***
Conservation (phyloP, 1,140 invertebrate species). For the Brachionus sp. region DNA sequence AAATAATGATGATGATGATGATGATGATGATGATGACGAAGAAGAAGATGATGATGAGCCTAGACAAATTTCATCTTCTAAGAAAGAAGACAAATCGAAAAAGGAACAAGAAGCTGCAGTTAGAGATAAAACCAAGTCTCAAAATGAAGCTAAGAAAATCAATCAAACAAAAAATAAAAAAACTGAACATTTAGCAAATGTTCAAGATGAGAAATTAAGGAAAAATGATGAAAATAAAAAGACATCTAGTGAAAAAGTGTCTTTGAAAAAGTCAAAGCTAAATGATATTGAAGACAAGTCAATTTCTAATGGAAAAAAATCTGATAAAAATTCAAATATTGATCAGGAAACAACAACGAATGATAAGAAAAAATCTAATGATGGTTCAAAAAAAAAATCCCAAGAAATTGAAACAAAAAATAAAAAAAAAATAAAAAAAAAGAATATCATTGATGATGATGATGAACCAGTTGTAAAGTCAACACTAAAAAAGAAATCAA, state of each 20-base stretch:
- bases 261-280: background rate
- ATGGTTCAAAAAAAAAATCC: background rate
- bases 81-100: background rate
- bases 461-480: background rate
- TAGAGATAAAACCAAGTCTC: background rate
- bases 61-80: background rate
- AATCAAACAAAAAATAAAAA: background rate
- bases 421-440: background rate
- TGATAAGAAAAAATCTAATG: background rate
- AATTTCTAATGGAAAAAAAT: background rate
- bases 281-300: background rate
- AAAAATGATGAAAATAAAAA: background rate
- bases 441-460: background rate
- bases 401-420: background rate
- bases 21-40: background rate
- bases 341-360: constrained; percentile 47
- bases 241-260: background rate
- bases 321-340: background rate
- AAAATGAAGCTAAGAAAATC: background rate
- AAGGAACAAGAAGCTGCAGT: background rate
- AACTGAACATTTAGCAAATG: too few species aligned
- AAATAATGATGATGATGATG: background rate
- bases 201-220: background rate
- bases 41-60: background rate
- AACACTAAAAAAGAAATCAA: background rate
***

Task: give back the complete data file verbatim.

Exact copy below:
Conservation (phyloP, 1,140 invertebrate species). For the Brachionus sp. region DNA sequence AAATAATGATGATGATGATGATGATGATGATGATGACGAAGAAGAAGATGATGATGAGCCTAGACAAATTTCATCTTCTAAGAAAGAAGACAAATCGAAAAAGGAACAAGAAGCTGCAGTTAGAGATAAAACCAAGTCTCAAAATGAAGCTAAGAAAATCAATCAAACAAAAAATAAAAAAACTGAACATTTAGCAAATGTTCAAGATGAGAAATTAAGGAAAAATGATGAAAATAAAAAGACATCTAGTGAAAAAGTGTCTTTGAAAAAGTCAAAGCTAAATGATATTGAAGACAAGTCAATTTCTAATGGAAAAAAATCTGATAAAAATTCAAATATTGATCAGGAAACAACAACGAATGATAAGAAAAAATCTAATGATGGTTCAAAAAAAAAATCCCAAGAAATTGAAACAAAAAATAAAAAAAAAATAAAAAAAAAGAATATCATTGATGATGATGATGAACCAGTTGTAAAGTCAACACTAAAAAAGAAATCAA, state of each 20-base stretch:
- bases 261-280: background rate
- ATGGTTCAAAAAAAAAATCC: background rate
- bases 81-100: background rate
- bases 461-480: background rate
- TAGAGATAAAACCAAGTCTC: background rate
- bases 61-80: background rate
- AATCAAACAAAAAATAAAAA: background rate
- bases 421-440: background rate
- TGATAAGAAAAAATCTAATG: background rate
- AATTTCTAATGGAAAAAAAT: background rate
- bases 281-300: background rate
- AAAAATGATGAAAATAAAAA: background rate
- bases 441-460: background rate
- bases 401-420: background rate
- bases 21-40: background rate
- bases 341-360: constrained; percentile 47
- bases 241-260: background rate
- bases 321-340: background rate
- AAAATGAAGCTAAGAAAATC: background rate
- AAGGAACAAGAAGCTGCAGT: background rate
- AACTGAACATTTAGCAAATG: too few species aligned
- AAATAATGATGATGATGATG: background rate
- bases 201-220: background rate
- bases 41-60: background rate
- AACACTAAAAAAGAAATCAA: background rate